Install Azure IoT Edge runtime on Linux (ARM32v7/armhf)

The Azure IoT Edge runtime is what turns a device into an IoT Edge device. The runtime can be deployed on devices as small as a Raspberry Pi or as large as an industrial server. Once a device is configured with the IoT Edge runtime, you can start deploying business logic to it from the cloud.

To learn more about how the IoT Edge runtime works and what components are included, see Understand the Azure IoT Edge runtime and its architecture.

This article lists the steps to install the Azure IoT Edge runtime on a Linux ARM32v7/armhf IoT Edge device. For example, these steps would work for Raspberry Pi devices. For a list of supported ARM32 operating systems, see Azure IoT Edge supported systems.

Note

Packages in the Linux software repositories are subject to the license terms located in each package (/usr/share/doc/package-name). Read the license terms prior to using the package. Your installation and use of the package constitutes your acceptance of these terms. If you do not agree with the license terms, do not use the package.

Install the latest version

Use the following sections to install the most recent version of the Azure IoT Edge service onto your Linux ARM devices.

Install the container runtime

Azure IoT Edge relies on an OCI-compatible container runtime. For production scenarios, it is highly recommended you use the Moby-based engine provided below. It is the only container engine officially supported with Azure IoT Edge. Docker CE/EE container images are compatible with the Moby-based runtime.

The following commands install both the Moby-based engine and command-line interface (CLI). The CLI is useful for development but optional for production deployments.

# You can copy the entire text from this code block and 
# paste in terminal. The comment lines will be ignored.

# Download and install the moby-engine
curl -L https://aka.ms/moby-engine-armhf-latest -o moby_engine.deb && sudo dpkg -i ./moby_engine.deb

# Download and install the moby-cli
curl -L https://aka.ms/moby-cli-armhf-latest -o moby_cli.deb && sudo dpkg -i ./moby_cli.deb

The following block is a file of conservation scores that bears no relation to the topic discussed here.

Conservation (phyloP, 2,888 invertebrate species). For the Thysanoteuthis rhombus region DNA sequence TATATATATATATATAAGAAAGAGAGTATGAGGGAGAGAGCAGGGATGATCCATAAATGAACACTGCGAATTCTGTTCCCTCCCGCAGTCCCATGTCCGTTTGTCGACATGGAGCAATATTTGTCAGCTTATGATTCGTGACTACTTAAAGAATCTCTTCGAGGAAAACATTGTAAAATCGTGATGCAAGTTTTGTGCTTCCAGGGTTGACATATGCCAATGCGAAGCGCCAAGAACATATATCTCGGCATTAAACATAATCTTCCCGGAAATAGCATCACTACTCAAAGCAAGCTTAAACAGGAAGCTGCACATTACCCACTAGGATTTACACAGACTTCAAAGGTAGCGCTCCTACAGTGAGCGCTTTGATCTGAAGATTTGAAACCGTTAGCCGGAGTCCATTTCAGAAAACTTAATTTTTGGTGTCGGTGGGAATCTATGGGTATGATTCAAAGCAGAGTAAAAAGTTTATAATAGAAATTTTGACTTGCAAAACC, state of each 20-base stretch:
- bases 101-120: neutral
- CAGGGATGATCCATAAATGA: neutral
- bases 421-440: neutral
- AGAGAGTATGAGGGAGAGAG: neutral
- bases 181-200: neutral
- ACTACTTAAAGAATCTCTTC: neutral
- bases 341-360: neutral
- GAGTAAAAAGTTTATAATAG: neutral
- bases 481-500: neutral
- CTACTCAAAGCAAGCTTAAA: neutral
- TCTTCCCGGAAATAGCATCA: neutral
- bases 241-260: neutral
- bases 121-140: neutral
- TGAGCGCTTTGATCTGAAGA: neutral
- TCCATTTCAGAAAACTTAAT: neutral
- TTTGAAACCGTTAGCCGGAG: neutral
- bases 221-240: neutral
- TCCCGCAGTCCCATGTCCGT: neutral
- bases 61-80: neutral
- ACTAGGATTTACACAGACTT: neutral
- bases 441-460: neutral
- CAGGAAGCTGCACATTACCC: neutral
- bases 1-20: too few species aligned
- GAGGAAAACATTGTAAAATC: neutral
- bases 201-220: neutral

# Run apt-get fix
sudo apt-get install -f

Install the IoT Edge Security Daemon

The IoT Edge security daemon provides and maintains security standards on the IoT Edge device. The daemon starts on every boot and bootstraps the device by starting the rest of the IoT Edge runtime.

# You can copy the entire text from this code block and 
# paste in terminal. The comment lines will be ignored.

# Download and install the standard libiothsm implementation
curl -L https://aka.ms/libiothsm-std-linux-armhf-latest -o libiothsm-std.deb && sudo dpkg -i ./libiothsm-std.deb

# Download and install the IoT Edge Security Daemon
curl -L https://aka.ms/iotedged-linux-armhf-latest -o iotedge.deb && sudo dpkg -i ./iotedge.deb

# Run apt-get fix
sudo apt-get install -f

Once IoT Edge is successfully installed, the output will prompt you to update the configuration file. Follow the steps in the Configure the Azure IoT Edge security daemon section to finish provisioning your device.

Install a specific version

If you want to install a specific version of Azure IoT Edge, you can target the component files directly from the IoT Edge GitHub repository. Use the same curl commands listed in the previous sections to get all of the IoT Edge components onto your device: the Moby engine and CLI, the libiothsm, and finally the IoT Edge security daemon. The only difference is that you replace the aka.ms URLs with links directly pointing to the version of each component that you want to use.

Navigate to the Azure IoT Edge releases, and find the release version that you want to target. Expand the Assets section for the version, and choose the files that match your IoT Edge device's architecture. Every IoT Edge release contains iotedge and libiothsm files. Not all releases include moby-engine or moby-cli. If you don't already have the Moby container engine installed, look through the older releases until you find one that includes the Moby components.

Once IoT Edge is successfully installed, the output will prompt you to update the configuration file. Follow the steps in the next section to finish provisioning your device.

Configure the Azure IoT Edge security daemon

Configure the IoT Edge runtime to link your physical device with a device identity that exists in an Azure IoT hub.

The daemon can be configured using the configuration file at /etc/iotedge/config.yaml. The file is write-protected by default, so you might need elevated permissions to edit it.

A single IoT Edge device can be provisioned manually using a device connections string provided by IoT Hub. Or, you can use the Device Provisioning Service to automatically provision devices, which is helpful when you have many devices to provision. Depending on your provisioning choice, choose the appropriate installation script.